Lenny Bruce was arrested at the Gate of Horn nightclub in 1962 for contributing to the delinquency of a minor.
  • Bob Rubel
  • Lenny Bruce was arrested at the Gate of Horn nightclub in 1962 for contributing to the delinquency of a minor.

This Sunday marks the start of Banned Books Week, an event usually confined to schools and libraries where celebrants curse the philistines who have had the temerity to ban Judy Blume and Harry Potter. This is important and entirely necessary, but what is often forgotten is that books for grown-ups get banned, too. And also songs and movies and comedians.

You can learn all about it on Sunday night at the Hideout at “Think of the Children,” a celebration—if that’s the right word—of books, songs, and films that have been banned in Chicago.

“We tend to think of censorship on a national level,” says Paul Durica, the mastermind behind Pocket Guide to Hell (and Chicago’s best popular historian) and one of the event’s organizers, “but a lot of it is local. Chicago had the first film censorship board in 1907.”

“Think of the Children” will feature, among others, historians Bill Savage and Steve Macek, comedian Sherra Lasley, and artist Amie Sell telling stories about key points in the city’s censorship history, interspersed with performances of banned music by Morphtet. Durica and his coorganizers, Sarah Crawford of the Field Museum and That Belongs in a Museum! and Justin Amolsch of Mucca Pazza, hope this will be the beginning of a quarterly series on banned and suppressed art.

Not everything that was banned in Chicago was in the service of protecting the city’s young people from influences that would encourage licentious behavior—although that was the Archdiocese’s rationale for banning the Everly Brothers’ hit “Wake Up Little Susie” in 1958, the Chicago Police Department’s for arresting Lenny Bruce and George Carlin at the Gate of Horn nightclub in 1962, and the first Mayor Daley’s for not-so-politely requesting that young Chicagoans not listen to the Rolling Stones’ “Street Fighting Man” on the eve of the 1968 Democratic convention, and also the reason Emma Goldman could not find a space to lecture on anarchism in 1908. (She was speaking in support of Lazarus Averbuch, a Russian immigrant who was shot and killed by the Chicago chief of police, who suspected him of being an anarchist assassin.)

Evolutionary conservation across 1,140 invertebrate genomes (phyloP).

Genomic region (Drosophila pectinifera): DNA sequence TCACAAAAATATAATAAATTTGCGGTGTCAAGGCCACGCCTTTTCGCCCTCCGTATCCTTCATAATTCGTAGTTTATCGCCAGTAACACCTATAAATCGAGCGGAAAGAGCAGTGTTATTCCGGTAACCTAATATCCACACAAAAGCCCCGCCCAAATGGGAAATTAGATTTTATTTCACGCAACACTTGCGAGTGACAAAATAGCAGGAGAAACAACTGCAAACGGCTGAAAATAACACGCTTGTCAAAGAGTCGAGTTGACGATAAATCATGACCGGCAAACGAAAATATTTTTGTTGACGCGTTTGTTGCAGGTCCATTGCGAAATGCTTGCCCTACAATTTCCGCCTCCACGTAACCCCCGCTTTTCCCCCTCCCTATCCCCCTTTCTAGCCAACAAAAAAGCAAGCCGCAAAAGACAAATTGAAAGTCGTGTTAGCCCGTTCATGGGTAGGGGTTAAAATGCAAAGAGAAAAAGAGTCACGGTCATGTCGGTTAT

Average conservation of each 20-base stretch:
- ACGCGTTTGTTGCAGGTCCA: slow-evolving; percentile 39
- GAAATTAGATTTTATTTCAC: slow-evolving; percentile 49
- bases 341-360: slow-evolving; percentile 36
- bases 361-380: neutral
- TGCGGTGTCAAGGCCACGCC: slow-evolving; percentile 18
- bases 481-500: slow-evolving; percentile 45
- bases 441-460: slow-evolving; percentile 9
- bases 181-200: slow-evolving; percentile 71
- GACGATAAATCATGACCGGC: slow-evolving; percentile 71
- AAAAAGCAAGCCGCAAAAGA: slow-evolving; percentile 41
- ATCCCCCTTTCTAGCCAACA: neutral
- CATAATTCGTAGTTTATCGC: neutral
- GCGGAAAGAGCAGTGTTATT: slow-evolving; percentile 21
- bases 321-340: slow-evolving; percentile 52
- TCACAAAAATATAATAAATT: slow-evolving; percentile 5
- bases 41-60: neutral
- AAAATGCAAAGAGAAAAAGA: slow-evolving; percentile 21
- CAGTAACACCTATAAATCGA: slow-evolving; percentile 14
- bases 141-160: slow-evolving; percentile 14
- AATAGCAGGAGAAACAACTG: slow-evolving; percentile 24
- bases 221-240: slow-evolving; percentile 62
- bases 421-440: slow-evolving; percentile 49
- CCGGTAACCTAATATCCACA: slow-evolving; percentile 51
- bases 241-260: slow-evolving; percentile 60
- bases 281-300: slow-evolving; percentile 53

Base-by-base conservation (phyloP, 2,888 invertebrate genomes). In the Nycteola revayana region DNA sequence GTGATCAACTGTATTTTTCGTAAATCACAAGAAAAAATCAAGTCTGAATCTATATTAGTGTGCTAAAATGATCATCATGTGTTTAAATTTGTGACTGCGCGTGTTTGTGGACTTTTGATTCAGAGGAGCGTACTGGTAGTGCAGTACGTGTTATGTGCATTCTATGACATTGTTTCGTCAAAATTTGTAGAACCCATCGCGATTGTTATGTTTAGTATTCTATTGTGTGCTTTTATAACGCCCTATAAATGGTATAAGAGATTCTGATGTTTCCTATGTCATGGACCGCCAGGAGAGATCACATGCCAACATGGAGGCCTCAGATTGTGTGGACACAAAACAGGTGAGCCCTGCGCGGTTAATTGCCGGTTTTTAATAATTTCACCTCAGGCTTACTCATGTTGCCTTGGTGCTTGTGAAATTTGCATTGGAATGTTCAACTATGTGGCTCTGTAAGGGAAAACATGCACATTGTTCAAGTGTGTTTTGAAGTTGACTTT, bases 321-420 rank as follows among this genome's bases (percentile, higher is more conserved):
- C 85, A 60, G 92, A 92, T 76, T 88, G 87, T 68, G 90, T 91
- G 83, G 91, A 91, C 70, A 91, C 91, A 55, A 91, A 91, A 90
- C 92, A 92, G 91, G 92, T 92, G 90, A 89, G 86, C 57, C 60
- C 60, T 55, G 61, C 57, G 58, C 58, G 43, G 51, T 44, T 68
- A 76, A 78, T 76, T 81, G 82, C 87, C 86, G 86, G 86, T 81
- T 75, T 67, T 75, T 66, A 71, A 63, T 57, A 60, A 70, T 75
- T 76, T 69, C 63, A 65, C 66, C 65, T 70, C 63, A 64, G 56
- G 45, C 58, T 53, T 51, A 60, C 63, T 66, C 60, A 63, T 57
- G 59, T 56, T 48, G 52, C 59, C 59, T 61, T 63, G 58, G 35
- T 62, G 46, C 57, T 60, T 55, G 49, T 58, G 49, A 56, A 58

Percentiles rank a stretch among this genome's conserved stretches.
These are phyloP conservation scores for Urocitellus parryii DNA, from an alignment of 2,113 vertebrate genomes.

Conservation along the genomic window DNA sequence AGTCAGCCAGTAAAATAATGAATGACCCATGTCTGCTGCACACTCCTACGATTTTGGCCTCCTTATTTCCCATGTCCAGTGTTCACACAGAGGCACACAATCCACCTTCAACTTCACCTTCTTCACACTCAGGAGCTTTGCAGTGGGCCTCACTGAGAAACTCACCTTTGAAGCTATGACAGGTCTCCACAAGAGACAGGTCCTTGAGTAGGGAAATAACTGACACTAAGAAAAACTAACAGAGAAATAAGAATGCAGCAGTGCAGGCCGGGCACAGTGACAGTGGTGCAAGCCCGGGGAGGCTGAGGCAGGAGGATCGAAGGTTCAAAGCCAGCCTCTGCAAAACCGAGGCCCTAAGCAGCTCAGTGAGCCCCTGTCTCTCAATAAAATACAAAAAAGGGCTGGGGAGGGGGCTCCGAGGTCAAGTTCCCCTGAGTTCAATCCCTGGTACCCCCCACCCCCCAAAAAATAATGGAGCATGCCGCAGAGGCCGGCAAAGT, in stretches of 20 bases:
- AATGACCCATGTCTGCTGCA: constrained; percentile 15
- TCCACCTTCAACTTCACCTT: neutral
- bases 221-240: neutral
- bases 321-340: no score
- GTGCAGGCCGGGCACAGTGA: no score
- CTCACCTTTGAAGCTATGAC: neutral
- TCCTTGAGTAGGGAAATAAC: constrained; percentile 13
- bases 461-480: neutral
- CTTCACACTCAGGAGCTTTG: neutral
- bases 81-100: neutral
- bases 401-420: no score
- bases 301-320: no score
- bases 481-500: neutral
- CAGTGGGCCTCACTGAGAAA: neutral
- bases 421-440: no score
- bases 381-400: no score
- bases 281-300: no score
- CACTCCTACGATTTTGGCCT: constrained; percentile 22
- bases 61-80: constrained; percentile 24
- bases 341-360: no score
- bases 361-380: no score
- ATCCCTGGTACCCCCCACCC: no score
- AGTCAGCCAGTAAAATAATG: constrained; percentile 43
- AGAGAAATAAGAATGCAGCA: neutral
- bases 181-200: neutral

Instead, organizations like the film censorship board, which was comprised of the wives of police officers, were more interested in public relations. “They banned films that didn’t portray Chicago in a positive light,” Durica explains. That meant removing Chicago-specific lines from gangster movies and excising references to machine guns in relation to our fair city. Also, in true Chicago fashion, some of the banning was intended to appease various political constituencies.

“Between the two world wars, Chicago banned films that had negative depictions of the Nazi Party,” Durica says. “There were lots of Germans in Chicago and they didn’t want to offend them. It’s so fascinating. They wanted to censor works of art to appeal to communities rather than protect people. It’s a weird way of the city controlling its public image on a local level.”

The Germans were not the only group that asked for work to be banned for PR purposes: the Polish community prevailed upon the Chicago Public Library to remove Nelson Algren’s Never Come Morning from the shelves, which it did.

This sort of censorship is not a relic of the distant past. The film censorship board continued to operate beneath the notice of most Chicagoans until the mid-1980s. And Sell’s installation Home Sweet Home, which criticized Logan Square landlord M. Fishman & Company, was removed from the Milwaukee Avenue Arts Fair by Fishman employees this past July.

3335 W. Diversey by Amie Sell
  • courtesy Amie Sell
  • “3335 W. Diversey” by Amie Sell

“The thing that will intrigue people most,” Durica says, “is that what is considered offensive or charged is so history-specific. Works that are now considered innocuous and silly were once controversial. The program sheds light on these stories. You’ll never listen to ‘Wake Up Little Susie’ the same way ever again.”